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Please use this identifier to cite or link to this item: http://hdl.handle.net/10791/381

Authors: Doran, Mae
Supervisor(s): Dr. Aga Palalas (Athabasca University) Dr. Mohamed Ally (Athabasca University)
Examining Committee: Dr. Cindy Ives (Athabasca University)
Dr. Bob Heller (Athabasca University)
Dr. Nantha Kumar Subramaniam (Commonwealth of Learning)
Degree: Doctor of Education (EdD) in Distance Education
Department: Centre for Distance Education
Keywords: Virtual Hands-on Learning
Task-Centred Learning
Task-Centred Instructional Design
Quality Distance Education Pedagogy
Avatar-Based Learning
Online Hands-on Learning
Simulated Virtual Learning
Design-Based Research
Project-Based Learning
Problem-Based Learning
Serious Gaming
Online Tactile Skills
Pragmatism Paradigm
Education Intervention
Experiential Learning
Outcome-Based Integration
Prior Learning Activation
Issue Date: 29-Apr-2022
Abstract: As yet, technology cannot offer online learners a way to physically touch real objects in a remote learning environment. The gap in provisioning hands-on learning virtually is widening due to the global population explosion and society's quantum move to a net-connected world. A conundrum is growing where organizations are bound to continue using existing equipment, labs, and worksites to teach physical hands-on skills yet need to move curriculum online. Further, the quality of the pedagogy vis-à-vis the needs of tech-oriented twenty-first century learners, as well as wide accessibility to many demographics at minimal cost, are factors of great concern. Microworld solutions are nascent and out-of-range for all but the most well-funded early adopters such as medical, military, aerospace, and gaming. With this situation in mind, held against the three vectors of the iron triangle of distance education — quality, affordability, and accessibility — I designed a pedagogical-technological intervention called HAvatar. It uses a human avatar to stand in for online learners for equipment-based skills acquisition so that existing facilities can reach online learners with little disruption. The intervention was evaluated using design-based research methodology in iterations grounded in task-centred learning theory criteria (quality) using existing real-world facilities and readily available retail technology (affordability) conducted with remote learners via broadband connectedness (accessibility). Data were collected via mixed methods with multiple data sources. Findings reported that the quality of HAvatar as a way to master hands-on equipment skills was high. The seven participants unanimously recommended that HAvatar be taken further into technical and vocational training organizations. A quantitative in-situ study on its efficacy would be a future recommendation. HAvatar could contribute to the field of distance education by providing a viable solution for virtual hands-on learning.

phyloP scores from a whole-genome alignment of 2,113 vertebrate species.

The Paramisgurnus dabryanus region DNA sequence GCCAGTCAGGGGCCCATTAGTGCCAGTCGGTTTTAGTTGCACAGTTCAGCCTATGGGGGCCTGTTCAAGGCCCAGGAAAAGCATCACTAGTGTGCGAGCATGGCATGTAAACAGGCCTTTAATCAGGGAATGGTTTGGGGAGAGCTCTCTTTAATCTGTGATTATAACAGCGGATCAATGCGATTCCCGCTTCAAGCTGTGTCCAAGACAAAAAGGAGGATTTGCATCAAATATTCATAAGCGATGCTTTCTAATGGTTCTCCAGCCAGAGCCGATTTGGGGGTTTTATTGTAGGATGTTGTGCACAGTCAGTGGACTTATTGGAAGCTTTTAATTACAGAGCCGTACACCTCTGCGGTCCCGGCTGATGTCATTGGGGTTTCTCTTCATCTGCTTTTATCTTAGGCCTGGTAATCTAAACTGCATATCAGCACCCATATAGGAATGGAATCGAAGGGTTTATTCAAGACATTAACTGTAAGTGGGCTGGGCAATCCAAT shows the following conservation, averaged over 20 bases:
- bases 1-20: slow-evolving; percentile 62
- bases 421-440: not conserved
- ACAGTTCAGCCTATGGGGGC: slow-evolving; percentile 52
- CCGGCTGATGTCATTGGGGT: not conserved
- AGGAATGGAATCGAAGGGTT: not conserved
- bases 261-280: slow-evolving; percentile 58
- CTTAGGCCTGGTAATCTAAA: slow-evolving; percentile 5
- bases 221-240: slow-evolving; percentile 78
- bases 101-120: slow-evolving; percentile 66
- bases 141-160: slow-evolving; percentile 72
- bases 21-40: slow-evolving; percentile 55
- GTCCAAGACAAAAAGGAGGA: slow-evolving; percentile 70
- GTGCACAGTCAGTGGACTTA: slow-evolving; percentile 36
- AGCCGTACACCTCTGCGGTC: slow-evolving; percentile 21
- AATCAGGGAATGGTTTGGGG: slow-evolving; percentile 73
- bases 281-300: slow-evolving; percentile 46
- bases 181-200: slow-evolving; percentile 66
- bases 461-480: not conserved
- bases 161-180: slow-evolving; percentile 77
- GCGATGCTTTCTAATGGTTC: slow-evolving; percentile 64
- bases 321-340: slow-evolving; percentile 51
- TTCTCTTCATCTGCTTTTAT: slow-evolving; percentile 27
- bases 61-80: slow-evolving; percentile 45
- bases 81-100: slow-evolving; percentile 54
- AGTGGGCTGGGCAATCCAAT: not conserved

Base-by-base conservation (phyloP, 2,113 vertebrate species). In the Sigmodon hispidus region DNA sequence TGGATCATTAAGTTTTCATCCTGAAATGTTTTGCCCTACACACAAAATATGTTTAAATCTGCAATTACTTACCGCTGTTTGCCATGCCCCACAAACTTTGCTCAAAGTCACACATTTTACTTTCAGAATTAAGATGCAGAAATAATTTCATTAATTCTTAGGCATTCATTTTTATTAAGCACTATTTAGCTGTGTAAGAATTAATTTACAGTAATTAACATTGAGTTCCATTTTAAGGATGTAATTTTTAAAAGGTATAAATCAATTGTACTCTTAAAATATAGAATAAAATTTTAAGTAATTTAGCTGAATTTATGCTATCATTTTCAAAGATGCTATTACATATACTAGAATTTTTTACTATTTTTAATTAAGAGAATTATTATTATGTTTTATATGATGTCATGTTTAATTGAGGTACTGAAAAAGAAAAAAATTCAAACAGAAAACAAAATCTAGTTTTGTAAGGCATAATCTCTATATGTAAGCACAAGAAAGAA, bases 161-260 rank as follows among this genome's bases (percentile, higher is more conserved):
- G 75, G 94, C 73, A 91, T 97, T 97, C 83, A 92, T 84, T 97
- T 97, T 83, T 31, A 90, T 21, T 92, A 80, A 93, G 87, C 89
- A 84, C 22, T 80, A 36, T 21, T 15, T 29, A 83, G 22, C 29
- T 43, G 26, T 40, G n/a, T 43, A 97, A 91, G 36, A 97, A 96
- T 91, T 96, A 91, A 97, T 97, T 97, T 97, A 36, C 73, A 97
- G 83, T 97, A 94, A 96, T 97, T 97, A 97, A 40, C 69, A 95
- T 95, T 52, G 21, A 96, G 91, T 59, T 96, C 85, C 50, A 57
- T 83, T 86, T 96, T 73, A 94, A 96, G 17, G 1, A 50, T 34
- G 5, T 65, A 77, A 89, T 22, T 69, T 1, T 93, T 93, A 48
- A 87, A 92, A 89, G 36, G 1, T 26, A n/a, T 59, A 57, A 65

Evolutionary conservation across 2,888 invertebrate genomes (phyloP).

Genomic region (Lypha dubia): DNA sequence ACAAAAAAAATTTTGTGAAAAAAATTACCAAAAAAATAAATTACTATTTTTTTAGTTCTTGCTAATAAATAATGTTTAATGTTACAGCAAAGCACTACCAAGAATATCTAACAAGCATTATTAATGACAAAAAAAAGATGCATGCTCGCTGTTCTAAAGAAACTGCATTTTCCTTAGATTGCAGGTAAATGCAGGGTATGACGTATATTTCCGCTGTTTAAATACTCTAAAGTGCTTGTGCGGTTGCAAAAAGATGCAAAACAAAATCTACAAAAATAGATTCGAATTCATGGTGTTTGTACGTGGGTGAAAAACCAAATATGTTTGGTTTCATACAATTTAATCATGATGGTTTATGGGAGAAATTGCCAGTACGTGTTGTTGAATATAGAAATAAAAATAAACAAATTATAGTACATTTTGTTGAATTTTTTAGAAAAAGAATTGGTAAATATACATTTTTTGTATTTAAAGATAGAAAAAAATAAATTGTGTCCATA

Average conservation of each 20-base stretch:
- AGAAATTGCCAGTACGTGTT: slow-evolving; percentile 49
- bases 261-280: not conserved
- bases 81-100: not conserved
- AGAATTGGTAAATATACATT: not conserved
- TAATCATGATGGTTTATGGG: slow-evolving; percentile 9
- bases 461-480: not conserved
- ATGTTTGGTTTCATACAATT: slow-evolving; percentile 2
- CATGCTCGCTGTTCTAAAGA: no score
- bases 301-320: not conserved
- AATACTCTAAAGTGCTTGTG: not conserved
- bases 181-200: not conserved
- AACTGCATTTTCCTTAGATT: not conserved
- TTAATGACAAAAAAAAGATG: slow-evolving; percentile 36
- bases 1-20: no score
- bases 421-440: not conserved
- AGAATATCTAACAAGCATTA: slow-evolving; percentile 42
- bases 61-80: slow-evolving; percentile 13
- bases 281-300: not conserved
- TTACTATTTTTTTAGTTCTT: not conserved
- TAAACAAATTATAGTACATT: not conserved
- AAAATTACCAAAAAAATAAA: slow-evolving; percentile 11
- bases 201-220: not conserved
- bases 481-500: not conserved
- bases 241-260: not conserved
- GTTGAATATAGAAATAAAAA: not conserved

Graduation Date: Jun-2022
URI: http://hdl.handle.net/10791/381
Appears in Collections:Theses & Dissertations

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